Here on The Value Perspective, we would never claim to be fearless – spiders, say, or the musical stylings of Michael Bublé can make us as uneasy as the next person. So why is it then that when investors are running screaming from a particular stock or sector, we are often to be found heading purposefully in the opposite direction?
The beginnings of an answer might be found in the work of US psychology professor Paul Slovic, who has spent his career studying how human beings appraise matters and make decisions – and especially how they perceive risk. Indeed, the paper that first brought him to prominence in 1987 was called Perception of risk.
His work has developed somewhat over the decades but this was where he came up with a framework to help explain why some people perceive some things to be much riskier than others even though a more dispassionate appraisal of the facts would suggest differently. Given the paper’s publication date – the year after the Chernobyl disaster – nuclear power features as a particular concern for people.
Slovic’s framework comprises a total of 18 factors so let’s apply a selection of them to an area of investment that is currently given many people the shivers and see why that might be so when, to our way of thinking, it looks much more enticing. The supermarket sector, with Tesco to the fore, seems a highly topical candidate.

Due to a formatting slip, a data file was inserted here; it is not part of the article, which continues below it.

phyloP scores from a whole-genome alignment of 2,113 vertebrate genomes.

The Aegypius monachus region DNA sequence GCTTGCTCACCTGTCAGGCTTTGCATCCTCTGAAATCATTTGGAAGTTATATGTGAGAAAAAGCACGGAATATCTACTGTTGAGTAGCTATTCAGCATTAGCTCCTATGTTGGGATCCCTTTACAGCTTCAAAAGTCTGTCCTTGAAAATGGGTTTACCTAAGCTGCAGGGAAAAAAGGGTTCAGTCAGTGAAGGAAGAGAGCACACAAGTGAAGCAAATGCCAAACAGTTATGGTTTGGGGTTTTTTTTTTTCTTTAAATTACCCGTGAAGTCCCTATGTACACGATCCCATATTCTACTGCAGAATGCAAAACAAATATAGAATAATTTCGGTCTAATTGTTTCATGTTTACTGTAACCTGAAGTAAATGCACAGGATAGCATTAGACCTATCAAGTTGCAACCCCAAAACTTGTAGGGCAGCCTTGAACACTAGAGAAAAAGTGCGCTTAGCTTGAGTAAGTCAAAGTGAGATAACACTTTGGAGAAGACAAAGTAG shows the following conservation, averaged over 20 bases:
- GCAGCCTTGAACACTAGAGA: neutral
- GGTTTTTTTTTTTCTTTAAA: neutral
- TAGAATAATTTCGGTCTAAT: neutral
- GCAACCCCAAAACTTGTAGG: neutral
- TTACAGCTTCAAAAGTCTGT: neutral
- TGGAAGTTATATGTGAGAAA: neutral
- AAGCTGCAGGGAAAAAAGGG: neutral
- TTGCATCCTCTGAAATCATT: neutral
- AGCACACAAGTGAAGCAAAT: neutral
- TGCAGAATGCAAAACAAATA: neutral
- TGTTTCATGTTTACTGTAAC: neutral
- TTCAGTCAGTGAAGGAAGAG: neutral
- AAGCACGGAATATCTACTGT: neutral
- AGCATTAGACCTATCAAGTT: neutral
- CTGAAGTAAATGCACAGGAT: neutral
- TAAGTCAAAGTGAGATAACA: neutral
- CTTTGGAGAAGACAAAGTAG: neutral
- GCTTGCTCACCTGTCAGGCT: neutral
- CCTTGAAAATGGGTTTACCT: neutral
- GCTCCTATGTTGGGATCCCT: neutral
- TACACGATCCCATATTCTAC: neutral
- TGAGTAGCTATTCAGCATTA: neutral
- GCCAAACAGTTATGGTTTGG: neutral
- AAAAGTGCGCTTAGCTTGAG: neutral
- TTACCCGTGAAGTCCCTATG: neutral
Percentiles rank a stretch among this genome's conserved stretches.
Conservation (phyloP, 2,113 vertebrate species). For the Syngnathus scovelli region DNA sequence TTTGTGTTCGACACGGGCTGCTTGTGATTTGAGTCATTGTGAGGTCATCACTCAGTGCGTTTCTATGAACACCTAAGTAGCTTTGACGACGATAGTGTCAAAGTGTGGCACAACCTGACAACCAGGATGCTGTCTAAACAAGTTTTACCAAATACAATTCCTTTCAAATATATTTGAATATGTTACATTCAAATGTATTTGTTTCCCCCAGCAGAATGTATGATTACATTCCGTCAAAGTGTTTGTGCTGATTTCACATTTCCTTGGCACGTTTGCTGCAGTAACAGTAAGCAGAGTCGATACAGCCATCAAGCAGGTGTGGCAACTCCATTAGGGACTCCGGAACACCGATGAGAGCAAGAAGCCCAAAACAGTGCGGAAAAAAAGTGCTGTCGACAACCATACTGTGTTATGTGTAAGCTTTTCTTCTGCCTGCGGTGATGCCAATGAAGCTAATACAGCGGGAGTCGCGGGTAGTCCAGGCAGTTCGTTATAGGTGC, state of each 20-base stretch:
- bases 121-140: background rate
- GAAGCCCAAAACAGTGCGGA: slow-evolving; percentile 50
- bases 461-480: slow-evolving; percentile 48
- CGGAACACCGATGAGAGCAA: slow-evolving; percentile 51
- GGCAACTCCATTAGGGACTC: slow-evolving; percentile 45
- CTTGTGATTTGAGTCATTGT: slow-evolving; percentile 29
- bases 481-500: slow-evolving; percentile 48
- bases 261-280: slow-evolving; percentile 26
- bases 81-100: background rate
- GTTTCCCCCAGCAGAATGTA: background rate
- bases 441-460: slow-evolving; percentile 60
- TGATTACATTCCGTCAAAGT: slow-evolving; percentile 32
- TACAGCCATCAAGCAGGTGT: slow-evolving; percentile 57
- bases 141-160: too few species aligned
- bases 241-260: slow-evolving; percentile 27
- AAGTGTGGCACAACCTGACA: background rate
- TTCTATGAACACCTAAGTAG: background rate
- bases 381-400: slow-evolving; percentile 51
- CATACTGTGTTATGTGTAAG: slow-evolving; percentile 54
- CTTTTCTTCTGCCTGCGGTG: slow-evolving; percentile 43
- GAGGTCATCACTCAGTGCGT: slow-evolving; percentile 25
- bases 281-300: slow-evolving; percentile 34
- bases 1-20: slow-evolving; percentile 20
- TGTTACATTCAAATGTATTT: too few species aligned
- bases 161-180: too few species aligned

Some of Slovic’s factors are less relevant than others – it seems unlikely, for example, that too many children will be put specifically at risk in the event of Tesco going bust – but others are pertinent. Right at the top of the list is ‘Catastrophe potential’ – effectively whether something bad could happen and to what degree – while another is whether the possibility of something happening inspires ‘Dread’.
In the case of supermarkets – and investment in general – the catastrophe potential is that you lose your money and there are plenty of studies that suggest people do dread that. Indeed, as we have noted in articles such as Emotional rollercoaster, the behavioural finance concept of ‘loss aversion’ indicates people feel the pain of loss far more acutely than they enjoy the pleasure of gain.
That ties in with Slovic’s factor ‘Accident history’ – in an investment context, whether there are any precedents for people losing money on supermarket shares. Obviously there are and, once again, because financial losses tend to stick in people’s minds more than their gains, investors may find it easier to recall those difficult instances from the past.
‘Controllability’ is another factor – can you personally control whether Tesco has good or bad results? Well, unless you are one of a tiny group of people, you do not stand a chance. Then there is ‘Victim identity’ – is the victim known to you? Yes – it is you. And how much ‘Media attention’ surrounds the issue? Over the last few months, presumably a great deal more than Tesco would have wished.
A seventh and final factor we will highlight is ‘Reversibility’ – are the effects irreversible? Well, if you lose money, it might not necessarily be but investors are often minded to think it will be very hard to recoup. Either way, a struggling stock would appear to tick a fair number of Slovic’s boxes and help explain why investors may see it as a much riskier prospect than a more cool-headed appraisal of the facts – exactly the kind of discipline a value framework seeks to impose – may suggest they should.